Gwen Stefani has taken Sandra Bullock's lead and matched the actress' generous $1 million donation to aid the Japanese relief effort. An estimated 18,000 people lost their lives in the the earthquake and tsunami double disaster on March 11, and celebrities around have been stepping up to help the survivors.
Bullock handed over the big cheque to the American Red Cross last week and now singer and fashion designer Stefani has made a similar donation to Save the Children's Japan Earthquake-Tsunami Children in Emergency Fund.
The No Doubt star has also designed a limited edition T-shirt for her L.A.M.B. fashion label, with all proceeds benefiting the recovery efforts in Japan. The item will be unveiled on NoDoubt.com next week (begs March 28).
Demi Lovato is also reported to have dug deep and donated $1 million to the relief fund, while a host of other celebrities, including Lady GaGa, Katy Perry and Snoop Dogg, are raising cash from various accessories, clothing and merchandise for the cause.
At the Mexico Olympics in 1968, Bob Beamon astonished spectators with a jump of 29 feet 2.5 inches (8.90 m) adding 21.75 inches (55cm) to the previous world long jump record. His achievement remained unbeaten for the next twenty three years.
Friday, March 25, 2011
The lights of Broadway’s theatres will dim for exactly one minute at 8PM on March 25 in honour of iconic actress Elizabeth Taylor, who died on March 23 at the age of 79.
In her 70-year career, Taylor starred in more than 50 films, including Giant and Cleopatra, as well as the film versions of Tennessee Williams’ plays Suddenly Last Summer and Cat on a Hot Tin Roof. She won Oscars for her roles in Who’s Afraid of Virginia Woolf? and Butterfield 8.
Taylor made her Broadway debut as Regina Giddens in a 1981 revival of Lillian Hellman's The Little Foxes, for which she earned a Best Actress Tony Award nomination. Taylor's other Broadway credits include Private Lives (opposite ex-husband Richard Burton) and The Corn Is Green.
A representative for Zsa Zsa Gabor has blamed the actress' latest health scare on the shock of losing her close friend Elizabeth Taylor, revealing the ailing star deteriorated after hearing news of her death. The 94 year old remains under observation at the UCLA Medical Center in California following her hospitalization on Wednesday, March 23.
A spokesperson for Gabor has now confirmed the Hollywood veteran became distraught when she was told her close friend had passed away and the scare prompted her husband Frederic Prinz von Anhalt to call for medical assistance.
Just two weeks before her death, a hospitalized Elizabeth Taylor spoke to her one-time rival Debbie Reynolds.
"I said, 'Getting old is really shit,' " Reynolds tells Access Hollywood of her final conversation with Taylor. "And she said, 'It certainly is. It certainly is, Debbie. This is really tough.' "
"I said, 'Well, you just hang in there now, Elizabeth,' " Reynolds recalls. "And she said, 'I'm really trying."
"God bless her, she's on to a better place," Reynolds says. "I'm happy that she's out of her pain because she was in a lot of pain."
As for her legacy, Reynolds reflected on Taylor's "long productive career," in a statement earlier Wednesday. "She was the most glamorous and sexual star of our generation," Reynolds, 78, said in the statement. "No one else could equal Elizabeth's beauty and sexuality. Women liked her and men adored her, and her love for her children is enduring."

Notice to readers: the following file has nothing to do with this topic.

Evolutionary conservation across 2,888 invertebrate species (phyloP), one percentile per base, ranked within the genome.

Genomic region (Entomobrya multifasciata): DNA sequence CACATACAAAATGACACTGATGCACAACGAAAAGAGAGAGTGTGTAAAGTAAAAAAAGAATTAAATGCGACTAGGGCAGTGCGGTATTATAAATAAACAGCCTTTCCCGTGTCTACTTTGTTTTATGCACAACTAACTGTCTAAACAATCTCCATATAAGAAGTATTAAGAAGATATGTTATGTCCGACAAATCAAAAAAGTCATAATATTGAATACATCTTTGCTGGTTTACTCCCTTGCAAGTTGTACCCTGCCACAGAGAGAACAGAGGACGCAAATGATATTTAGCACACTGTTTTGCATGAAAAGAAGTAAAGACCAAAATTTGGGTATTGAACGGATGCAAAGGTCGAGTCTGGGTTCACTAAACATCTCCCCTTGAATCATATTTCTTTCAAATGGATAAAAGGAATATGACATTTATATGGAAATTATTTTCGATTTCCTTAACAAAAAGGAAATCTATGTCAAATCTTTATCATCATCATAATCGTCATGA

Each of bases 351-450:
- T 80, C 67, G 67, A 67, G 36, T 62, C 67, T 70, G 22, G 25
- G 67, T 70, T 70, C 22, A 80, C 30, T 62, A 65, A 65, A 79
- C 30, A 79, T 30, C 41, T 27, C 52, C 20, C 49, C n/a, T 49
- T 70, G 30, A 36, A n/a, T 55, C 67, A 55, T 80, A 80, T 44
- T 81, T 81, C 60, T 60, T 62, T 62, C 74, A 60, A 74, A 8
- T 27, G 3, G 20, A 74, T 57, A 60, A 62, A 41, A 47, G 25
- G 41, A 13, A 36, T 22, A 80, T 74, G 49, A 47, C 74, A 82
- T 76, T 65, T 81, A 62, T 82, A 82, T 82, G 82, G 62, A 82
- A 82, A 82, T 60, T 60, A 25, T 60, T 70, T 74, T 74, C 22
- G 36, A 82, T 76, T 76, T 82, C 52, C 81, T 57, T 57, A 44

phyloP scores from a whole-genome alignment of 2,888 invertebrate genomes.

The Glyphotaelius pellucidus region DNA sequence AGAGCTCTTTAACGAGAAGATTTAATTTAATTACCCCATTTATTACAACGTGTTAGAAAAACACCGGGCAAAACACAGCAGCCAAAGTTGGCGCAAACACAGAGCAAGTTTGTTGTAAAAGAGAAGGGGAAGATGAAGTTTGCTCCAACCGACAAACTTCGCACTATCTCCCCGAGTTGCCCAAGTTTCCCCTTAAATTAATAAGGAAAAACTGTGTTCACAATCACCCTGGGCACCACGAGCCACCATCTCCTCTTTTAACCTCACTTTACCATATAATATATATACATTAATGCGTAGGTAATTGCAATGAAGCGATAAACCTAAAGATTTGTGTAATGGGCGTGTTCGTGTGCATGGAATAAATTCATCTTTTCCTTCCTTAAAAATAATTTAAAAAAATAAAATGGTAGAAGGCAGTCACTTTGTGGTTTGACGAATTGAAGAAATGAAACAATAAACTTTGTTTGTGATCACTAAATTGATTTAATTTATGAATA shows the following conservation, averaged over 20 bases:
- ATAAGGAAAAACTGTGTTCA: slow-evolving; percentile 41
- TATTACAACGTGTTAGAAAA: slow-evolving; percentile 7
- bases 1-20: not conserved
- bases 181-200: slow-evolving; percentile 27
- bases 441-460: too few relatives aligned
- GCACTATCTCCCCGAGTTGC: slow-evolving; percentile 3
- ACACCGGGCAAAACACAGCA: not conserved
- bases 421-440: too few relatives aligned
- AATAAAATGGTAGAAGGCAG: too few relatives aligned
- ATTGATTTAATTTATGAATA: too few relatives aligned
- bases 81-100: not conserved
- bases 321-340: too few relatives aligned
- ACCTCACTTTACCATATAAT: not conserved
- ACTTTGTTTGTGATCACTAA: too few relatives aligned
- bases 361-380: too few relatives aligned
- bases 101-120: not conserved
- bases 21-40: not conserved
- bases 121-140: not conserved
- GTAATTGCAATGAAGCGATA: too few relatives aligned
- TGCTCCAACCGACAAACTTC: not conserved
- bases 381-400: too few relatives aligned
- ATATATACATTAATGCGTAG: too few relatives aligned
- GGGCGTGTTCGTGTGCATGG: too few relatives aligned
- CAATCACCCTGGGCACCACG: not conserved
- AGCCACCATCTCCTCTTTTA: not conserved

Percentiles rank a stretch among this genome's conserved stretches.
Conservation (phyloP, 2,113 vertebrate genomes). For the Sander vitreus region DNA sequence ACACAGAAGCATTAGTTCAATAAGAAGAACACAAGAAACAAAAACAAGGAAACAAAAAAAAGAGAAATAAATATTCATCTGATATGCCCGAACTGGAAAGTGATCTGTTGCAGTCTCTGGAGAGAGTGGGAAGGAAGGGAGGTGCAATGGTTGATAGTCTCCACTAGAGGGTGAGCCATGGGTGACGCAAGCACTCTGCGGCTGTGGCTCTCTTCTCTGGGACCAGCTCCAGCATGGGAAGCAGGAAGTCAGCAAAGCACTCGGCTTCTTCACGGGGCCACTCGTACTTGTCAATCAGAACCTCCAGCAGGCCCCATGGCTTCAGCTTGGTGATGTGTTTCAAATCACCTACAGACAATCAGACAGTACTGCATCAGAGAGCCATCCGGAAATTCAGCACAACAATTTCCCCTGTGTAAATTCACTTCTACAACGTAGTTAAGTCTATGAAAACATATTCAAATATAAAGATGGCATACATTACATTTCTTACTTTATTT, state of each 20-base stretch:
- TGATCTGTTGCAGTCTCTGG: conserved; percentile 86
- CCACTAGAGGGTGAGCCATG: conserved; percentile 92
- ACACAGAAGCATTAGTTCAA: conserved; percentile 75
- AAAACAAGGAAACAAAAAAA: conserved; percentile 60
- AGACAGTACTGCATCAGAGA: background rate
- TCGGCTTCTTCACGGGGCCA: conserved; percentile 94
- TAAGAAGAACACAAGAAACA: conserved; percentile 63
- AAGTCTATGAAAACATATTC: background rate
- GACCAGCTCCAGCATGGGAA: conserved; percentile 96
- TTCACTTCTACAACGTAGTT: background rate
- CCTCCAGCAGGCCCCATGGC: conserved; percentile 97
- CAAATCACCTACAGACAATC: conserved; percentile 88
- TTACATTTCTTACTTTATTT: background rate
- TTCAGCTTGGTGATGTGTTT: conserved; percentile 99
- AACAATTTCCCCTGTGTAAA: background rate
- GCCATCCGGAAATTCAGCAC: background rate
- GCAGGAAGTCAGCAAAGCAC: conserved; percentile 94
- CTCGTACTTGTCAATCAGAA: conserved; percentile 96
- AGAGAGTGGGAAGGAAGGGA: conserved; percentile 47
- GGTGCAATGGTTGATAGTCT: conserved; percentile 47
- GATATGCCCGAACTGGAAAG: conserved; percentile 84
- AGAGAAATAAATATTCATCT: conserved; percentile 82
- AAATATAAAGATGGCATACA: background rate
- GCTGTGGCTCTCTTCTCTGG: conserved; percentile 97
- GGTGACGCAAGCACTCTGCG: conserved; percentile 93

Added Reynolds: "She was a symbol of stardom. Her legacy will last."
Though they were friends at the time of Taylor's death, during the late '50s, Reynolds and Taylor were caught in the biggest sex scandal of the decade.
Reynolds, the star of Singin' in the Rain and other MGM musicals, was America's Sweetheart and the mother of two children with her husband, boy-next-door crooner Eddie Fisher – who in 1957 was stolen away from his wife and children by the recently widowed Taylor.
"I am so sorry to hear that this great legend has passed. I admired and respected her not only as an actress but for her amazing and inspiring work as an AIDS activist. She was one of a kind." — Madonna.
"Elizabeth's legacy will live on in many people around the world whose lives will be longer and better because of her work and the ongoing efforts of those she inspired." — Statement from former President Bill Clinton and Secretary of State Hillary Rodham Clinton.
"I don't know what was more impressive her magnitude as a star or her magnitude as a friend. Her talent for friendship was unmatched. I will miss her for the rest of my life and beyond." — Shirley MacLaine.
"Our loss in the motion picture business with Elizabeth Taylor's passing is momentous. She was a lady who gave of herself to everyone. I know I consider it a great personal loss." — Mickey Rooney, who starred opposite Taylor in "National Velvet."
"She was and will always be an icon within the film and entertainment industry and she nurtured me and kept me tenacious with my continuing commitment and work regarding AIDS. I will miss her as I am certain so many that she befriended passionately." — Dionne Warwick.
"(Taylor) forever marked the history of the Seventh Art ... (her) Cleopatra remains unequaled ... (she was) devoted from the youngest age to a limitless passion for film." — Francois Fillon, prime minister of France.
"I shall remember her as a woman whose heart and soul were as beautiful as her classic face and majestic eyes." — Former Sen. John W. Warner.
"She was a true star, because she not only had beauty and notoriety; Elizabeth Taylor had talent. As a friend she was always, always there for me. I'll miss her for the rest of my life, but I was so lucky to have known her." — Liza Minnelli.
"She was passionate — and compassionate — about everything in her life, including her family, her friends, and especially the victims of the AIDS. She was truly a legend and we will miss her." — Nancy Reagan.